US8916613B2 - Synergistic insecticidal mixtures - Google Patents

Synergistic insecticidal mixtures Download PDF

Info

Publication number
US8916613B2
US8916613B2 US12/761,128 US76112810A US8916613B2 US 8916613 B2 US8916613 B2 US 8916613B2 US 76112810 A US76112810 A US 76112810A US 8916613 B2 US8916613 B2 US 8916613B2
Authority
US
United States
Prior art keywords
spp
methyl
active ingredient
active ingredients
invention
Prior art date
Legal status (The legal status is an assumption and is not a legal conclusion. Google has not performed a legal analysis and makes no representation as to the accuracy of the status listed.)
Active, expires
Application number
US12/761,128
Other versions
US20100197747A1 (en
Inventor
Wolfram Andersch
Heike Hungenberg
Wolfgang Thielert
Current Assignee (The listed assignees may be inaccurate. Google has not performed a legal analysis and makes no representation or warranty as to the accuracy of the list.)
Bayer Intellectual Property GmbH
Original Assignee
Bayer CropScience AG
Priority date (The priority date is an assumption and is not a legal conclusion. Google has not performed a legal analysis and makes no representation as to the accuracy of the date listed.)
Filing date
Publication date
Family has litigation
Priority to DE10358181A priority Critical patent/DE10358181A1/en
Priority to DE10358181.2 priority
Priority to DE10358181 priority
Priority to DE200410028995 priority patent/DE102004028995A1/en
Priority to DE102004028995 priority
Priority to DE102004028995.6 priority
Priority to PCT/EP2004/013470 priority patent/WO2005058039A1/en
Priority to US10/582,134 priority patent/US20070155797A1/en
Priority to US12/761,128 priority patent/US8916613B2/en
Application filed by Bayer CropScience AG filed Critical Bayer CropScience AG
First worldwide family litigation filed litigation Critical https://patents.darts-ip.com/?family=34701984&utm_source=google_patent&utm_medium=platform_link&utm_campaign=public_patent_search&patent=US8916613(B2) "Global patent litigation dataset” by Darts-ip is licensed under a Creative Commons Attribution 4.0 International License.
Publication of US20100197747A1 publication Critical patent/US20100197747A1/en
Application granted granted Critical
Publication of US8916613B2 publication Critical patent/US8916613B2/en
Assigned to BAYER INTELLECTUAL PROPERTY GMBH reassignment BAYER INTELLECTUAL PROPERTY GMBH ASSIGNMENT OF ASSIGNORS INTEREST (SEE DOCUMENT FOR DETAILS). Assignors: BAYER CROPSCIENCE AG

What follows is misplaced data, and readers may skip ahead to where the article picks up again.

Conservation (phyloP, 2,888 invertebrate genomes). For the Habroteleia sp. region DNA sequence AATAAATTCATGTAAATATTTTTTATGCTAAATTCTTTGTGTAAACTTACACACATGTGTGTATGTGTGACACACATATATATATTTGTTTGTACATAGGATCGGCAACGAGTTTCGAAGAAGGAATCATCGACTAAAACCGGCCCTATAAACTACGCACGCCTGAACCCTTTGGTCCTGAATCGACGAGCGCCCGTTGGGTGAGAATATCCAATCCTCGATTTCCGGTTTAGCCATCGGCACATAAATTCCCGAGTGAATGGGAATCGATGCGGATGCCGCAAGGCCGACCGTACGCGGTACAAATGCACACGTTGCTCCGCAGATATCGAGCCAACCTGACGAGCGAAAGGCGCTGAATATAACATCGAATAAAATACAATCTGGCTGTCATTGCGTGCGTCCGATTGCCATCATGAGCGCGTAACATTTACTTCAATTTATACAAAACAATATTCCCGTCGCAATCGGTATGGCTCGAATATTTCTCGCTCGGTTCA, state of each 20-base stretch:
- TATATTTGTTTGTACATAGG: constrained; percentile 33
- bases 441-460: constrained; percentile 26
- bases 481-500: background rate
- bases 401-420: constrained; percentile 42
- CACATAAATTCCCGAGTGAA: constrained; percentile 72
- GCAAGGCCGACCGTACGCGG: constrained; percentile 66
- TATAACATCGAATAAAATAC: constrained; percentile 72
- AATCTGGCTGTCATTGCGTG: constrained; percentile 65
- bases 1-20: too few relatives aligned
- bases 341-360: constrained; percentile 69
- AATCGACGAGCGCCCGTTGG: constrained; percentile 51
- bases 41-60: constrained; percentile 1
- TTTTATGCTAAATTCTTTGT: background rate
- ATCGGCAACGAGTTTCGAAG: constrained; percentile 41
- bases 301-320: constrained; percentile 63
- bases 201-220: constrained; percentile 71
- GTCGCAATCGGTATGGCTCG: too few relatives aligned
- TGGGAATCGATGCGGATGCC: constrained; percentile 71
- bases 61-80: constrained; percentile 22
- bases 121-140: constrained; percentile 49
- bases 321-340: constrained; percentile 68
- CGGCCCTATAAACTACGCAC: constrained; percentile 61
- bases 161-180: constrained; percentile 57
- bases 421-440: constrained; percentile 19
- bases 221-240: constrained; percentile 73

Application status is Active legal-status Critical
Adjusted expiration legal-status Critical

Links

Classifications

    • AHUMAN NECESSITIES
    • A01AGRICULTURE; FORESTRY; ANIMAL HUSBANDRY; HUNTING; TRAPPING; FISHING
    • A01NPRESERVATION OF BODIES OF HUMANS OR ANIMALS OR PLANTS OR PARTS THEREOF; BIOCIDES, e.g. AS DISINFECTANTS, AS PESTICIDES, AS HERBICIDES; PEST REPELLANTS OR ATTRACTANTS; PLANT GROWTH REGULATORS
    • A01N47/00Biocides, pest repellants or attractants, or plant growth regulators containing organic compounds containing a carbon atom not being member of a ring and having no bond to a carbon or hydrogen atom, e.g. derivatives of carbonic acid
    • A01N47/08Biocides, pest repellants or attractants, or plant growth regulators containing organic compounds containing a carbon atom not being member of a ring and having no bond to a carbon or hydrogen atom, e.g. derivatives of carbonic acid the carbon atom having one or more single bonds to nitrogen atoms
    • A01N47/10Carbamic acid derivatives, i.e. containing the group —O—CO—N<; Thio analogues thereof
    • A01N47/24Carbamic acid derivatives, i.e. containing the group —O—CO—N<; Thio analogues thereof containing the groups, or; Thio analogues thereof
    • AHUMAN NECESSITIES
    • A01AGRICULTURE; FORESTRY; ANIMAL HUSBANDRY; HUNTING; TRAPPING; FISHING
    • A01NPRESERVATION OF BODIES OF HUMANS OR ANIMALS OR PLANTS OR PARTS THEREOF; BIOCIDES, e.g. AS DISINFECTANTS, AS PESTICIDES, AS HERBICIDES; PEST REPELLANTS OR ATTRACTANTS; PLANT GROWTH REGULATORS
    • A01N43/00Biocides, pest repellants or attractants, or plant growth regulators containing heterocyclic compounds
    • A01N43/34Biocides, pest repellants or attractants, or plant growth regulators containing heterocyclic compounds having rings with one nitrogen atom as the only ring hetero atom
    • A01N43/40Biocides, pest repellants or attractants, or plant growth regulators containing heterocyclic compounds having rings with one nitrogen atom as the only ring hetero atom six-membered rings
    • AHUMAN NECESSITIES
    • A01AGRICULTURE; FORESTRY; ANIMAL HUSBANDRY; HUNTING; TRAPPING; FISHING
    • A01NPRESERVATION OF BODIES OF HUMANS OR ANIMALS OR PLANTS OR PARTS THEREOF; BIOCIDES, e.g. AS DISINFECTANTS, AS PESTICIDES, AS HERBICIDES; PEST REPELLANTS OR ATTRACTANTS; PLANT GROWTH REGULATORS
    • A01N43/00Biocides, pest repellants or attractants, or plant growth regulators containing heterocyclic compounds
    • A01N43/48Biocides, pest repellants or attractants, or plant growth regulators containing heterocyclic compounds having rings with two nitrogen atoms as the only ring hetero atoms
    • A01N43/501,3-Diazoles; Hydrogenated 1,3-diazoles